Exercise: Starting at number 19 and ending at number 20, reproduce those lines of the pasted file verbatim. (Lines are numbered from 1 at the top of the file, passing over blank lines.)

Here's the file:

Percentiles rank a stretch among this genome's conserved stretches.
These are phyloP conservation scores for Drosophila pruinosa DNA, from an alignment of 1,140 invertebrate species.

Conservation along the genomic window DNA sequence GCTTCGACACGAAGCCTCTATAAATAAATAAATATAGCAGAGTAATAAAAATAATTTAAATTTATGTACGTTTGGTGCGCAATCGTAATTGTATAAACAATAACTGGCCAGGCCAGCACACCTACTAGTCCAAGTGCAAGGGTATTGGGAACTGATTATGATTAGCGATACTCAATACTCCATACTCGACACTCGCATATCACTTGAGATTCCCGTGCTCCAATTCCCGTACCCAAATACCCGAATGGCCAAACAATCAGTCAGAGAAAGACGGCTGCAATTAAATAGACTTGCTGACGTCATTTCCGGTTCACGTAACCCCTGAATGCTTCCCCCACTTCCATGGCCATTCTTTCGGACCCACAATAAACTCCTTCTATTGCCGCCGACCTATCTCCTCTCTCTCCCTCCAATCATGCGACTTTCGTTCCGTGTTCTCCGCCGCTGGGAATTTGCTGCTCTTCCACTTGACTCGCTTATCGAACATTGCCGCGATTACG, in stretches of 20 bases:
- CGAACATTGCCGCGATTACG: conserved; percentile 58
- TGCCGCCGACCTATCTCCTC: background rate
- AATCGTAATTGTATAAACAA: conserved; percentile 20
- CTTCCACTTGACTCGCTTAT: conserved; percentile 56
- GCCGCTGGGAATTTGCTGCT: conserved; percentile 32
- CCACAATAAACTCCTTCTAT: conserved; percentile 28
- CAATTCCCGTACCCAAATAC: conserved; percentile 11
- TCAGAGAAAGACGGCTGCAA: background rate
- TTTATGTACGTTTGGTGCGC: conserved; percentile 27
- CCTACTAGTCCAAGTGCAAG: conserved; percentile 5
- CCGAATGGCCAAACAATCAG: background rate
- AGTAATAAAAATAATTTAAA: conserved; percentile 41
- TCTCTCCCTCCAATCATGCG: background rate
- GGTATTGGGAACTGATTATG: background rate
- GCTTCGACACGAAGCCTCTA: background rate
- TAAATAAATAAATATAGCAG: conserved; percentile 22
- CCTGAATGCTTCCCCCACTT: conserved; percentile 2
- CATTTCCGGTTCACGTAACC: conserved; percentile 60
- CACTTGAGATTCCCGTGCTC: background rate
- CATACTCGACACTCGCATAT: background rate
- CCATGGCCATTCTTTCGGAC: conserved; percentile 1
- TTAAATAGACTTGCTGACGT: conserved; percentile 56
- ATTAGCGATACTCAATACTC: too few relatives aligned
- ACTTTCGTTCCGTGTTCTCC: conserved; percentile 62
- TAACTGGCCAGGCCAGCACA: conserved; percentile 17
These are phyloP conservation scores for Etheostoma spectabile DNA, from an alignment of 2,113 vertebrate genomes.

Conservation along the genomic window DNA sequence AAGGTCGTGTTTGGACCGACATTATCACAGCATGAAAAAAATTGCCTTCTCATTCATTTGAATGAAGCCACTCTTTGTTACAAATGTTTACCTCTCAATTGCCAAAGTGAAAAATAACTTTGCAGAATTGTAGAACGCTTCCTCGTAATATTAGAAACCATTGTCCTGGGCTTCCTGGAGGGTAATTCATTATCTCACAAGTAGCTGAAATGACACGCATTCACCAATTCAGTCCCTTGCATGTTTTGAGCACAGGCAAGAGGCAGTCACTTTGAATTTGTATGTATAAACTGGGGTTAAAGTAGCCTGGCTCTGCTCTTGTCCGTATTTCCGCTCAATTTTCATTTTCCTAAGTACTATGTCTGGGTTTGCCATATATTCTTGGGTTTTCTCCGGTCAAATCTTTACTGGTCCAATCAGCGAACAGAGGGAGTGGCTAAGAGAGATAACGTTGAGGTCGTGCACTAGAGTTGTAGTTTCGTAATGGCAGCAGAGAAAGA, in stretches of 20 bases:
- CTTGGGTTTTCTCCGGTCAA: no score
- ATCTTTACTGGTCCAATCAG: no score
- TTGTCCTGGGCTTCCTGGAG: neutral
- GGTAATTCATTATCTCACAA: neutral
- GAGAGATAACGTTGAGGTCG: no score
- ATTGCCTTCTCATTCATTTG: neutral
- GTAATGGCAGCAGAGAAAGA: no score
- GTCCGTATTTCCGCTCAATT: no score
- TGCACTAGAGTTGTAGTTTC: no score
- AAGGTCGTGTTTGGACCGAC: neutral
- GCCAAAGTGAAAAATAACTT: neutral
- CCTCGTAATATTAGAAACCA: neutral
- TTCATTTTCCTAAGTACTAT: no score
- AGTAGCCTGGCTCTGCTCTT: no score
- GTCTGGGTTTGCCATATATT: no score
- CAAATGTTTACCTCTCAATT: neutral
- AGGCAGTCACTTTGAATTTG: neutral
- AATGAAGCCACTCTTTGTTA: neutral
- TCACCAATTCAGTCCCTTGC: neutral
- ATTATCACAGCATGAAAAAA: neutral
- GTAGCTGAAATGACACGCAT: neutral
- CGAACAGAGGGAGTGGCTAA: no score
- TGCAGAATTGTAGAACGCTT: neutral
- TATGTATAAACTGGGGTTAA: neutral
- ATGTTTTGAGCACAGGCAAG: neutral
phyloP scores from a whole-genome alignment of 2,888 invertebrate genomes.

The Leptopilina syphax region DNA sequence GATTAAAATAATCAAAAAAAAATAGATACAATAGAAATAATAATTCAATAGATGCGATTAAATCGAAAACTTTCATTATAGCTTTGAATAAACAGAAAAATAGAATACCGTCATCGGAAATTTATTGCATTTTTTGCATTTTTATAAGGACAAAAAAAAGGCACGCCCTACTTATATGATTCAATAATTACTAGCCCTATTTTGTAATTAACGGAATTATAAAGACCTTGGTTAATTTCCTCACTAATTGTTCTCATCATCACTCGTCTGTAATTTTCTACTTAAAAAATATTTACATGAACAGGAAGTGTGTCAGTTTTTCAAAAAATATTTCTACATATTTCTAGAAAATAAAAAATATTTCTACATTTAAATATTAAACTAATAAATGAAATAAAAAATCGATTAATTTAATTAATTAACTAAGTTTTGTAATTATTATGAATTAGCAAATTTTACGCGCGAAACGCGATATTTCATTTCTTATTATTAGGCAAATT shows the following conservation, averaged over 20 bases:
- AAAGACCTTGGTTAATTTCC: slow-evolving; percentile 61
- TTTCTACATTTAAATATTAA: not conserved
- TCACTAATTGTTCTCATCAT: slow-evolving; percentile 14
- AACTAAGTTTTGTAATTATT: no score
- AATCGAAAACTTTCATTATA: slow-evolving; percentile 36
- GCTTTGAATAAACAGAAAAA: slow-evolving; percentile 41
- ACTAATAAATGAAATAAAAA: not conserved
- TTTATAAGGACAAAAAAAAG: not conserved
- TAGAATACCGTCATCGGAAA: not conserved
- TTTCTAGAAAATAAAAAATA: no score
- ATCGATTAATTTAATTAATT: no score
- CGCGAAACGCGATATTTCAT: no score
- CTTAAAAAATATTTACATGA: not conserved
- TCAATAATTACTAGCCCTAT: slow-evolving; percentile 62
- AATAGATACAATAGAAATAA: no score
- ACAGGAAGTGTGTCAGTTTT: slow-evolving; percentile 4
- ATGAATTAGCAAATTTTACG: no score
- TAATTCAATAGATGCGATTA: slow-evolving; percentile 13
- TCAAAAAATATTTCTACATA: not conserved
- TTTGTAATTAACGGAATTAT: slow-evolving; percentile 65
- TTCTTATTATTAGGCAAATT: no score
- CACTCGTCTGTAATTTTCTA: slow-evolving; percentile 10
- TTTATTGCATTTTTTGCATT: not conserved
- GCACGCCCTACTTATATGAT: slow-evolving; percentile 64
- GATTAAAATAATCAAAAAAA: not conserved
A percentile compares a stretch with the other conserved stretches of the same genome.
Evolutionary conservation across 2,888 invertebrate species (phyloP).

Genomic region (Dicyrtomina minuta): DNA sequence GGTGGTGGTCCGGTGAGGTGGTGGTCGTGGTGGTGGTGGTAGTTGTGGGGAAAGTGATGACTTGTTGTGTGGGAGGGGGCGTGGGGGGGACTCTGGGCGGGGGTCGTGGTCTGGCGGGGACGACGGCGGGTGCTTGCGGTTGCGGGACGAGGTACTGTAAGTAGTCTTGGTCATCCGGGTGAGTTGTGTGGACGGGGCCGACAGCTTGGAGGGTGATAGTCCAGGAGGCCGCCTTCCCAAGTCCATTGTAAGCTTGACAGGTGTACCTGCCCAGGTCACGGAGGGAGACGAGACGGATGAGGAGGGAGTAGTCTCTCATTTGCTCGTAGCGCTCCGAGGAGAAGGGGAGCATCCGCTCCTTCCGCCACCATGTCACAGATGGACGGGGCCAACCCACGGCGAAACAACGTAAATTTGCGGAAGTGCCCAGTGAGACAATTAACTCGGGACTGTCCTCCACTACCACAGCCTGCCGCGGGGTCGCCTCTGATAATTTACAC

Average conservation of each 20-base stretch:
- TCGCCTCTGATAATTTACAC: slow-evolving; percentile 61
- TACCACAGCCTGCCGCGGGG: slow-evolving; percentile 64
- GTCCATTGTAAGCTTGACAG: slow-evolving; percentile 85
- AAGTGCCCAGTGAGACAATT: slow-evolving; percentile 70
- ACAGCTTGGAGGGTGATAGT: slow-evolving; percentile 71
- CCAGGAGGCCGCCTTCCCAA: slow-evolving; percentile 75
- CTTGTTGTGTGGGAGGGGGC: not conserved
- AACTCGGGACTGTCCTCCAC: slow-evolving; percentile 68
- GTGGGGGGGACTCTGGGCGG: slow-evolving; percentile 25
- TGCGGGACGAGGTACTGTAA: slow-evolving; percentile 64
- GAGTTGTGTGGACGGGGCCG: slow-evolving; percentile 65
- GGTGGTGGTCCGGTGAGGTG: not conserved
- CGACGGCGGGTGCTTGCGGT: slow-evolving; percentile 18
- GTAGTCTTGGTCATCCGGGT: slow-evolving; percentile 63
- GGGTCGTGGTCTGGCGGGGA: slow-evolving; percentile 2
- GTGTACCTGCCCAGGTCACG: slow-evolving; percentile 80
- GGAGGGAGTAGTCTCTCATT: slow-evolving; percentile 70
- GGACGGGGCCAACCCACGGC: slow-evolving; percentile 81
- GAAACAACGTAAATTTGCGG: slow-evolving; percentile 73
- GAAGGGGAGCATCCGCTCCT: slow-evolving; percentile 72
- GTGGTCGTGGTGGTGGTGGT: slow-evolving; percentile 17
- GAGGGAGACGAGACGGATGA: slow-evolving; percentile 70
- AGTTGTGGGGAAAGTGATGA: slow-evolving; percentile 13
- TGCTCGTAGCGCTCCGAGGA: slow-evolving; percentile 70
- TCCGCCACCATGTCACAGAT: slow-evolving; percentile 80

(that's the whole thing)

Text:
- TAAATAAATAAATATAGCAG: conserved; percentile 22
- CCTGAATGCTTCCCCCACTT: conserved; percentile 2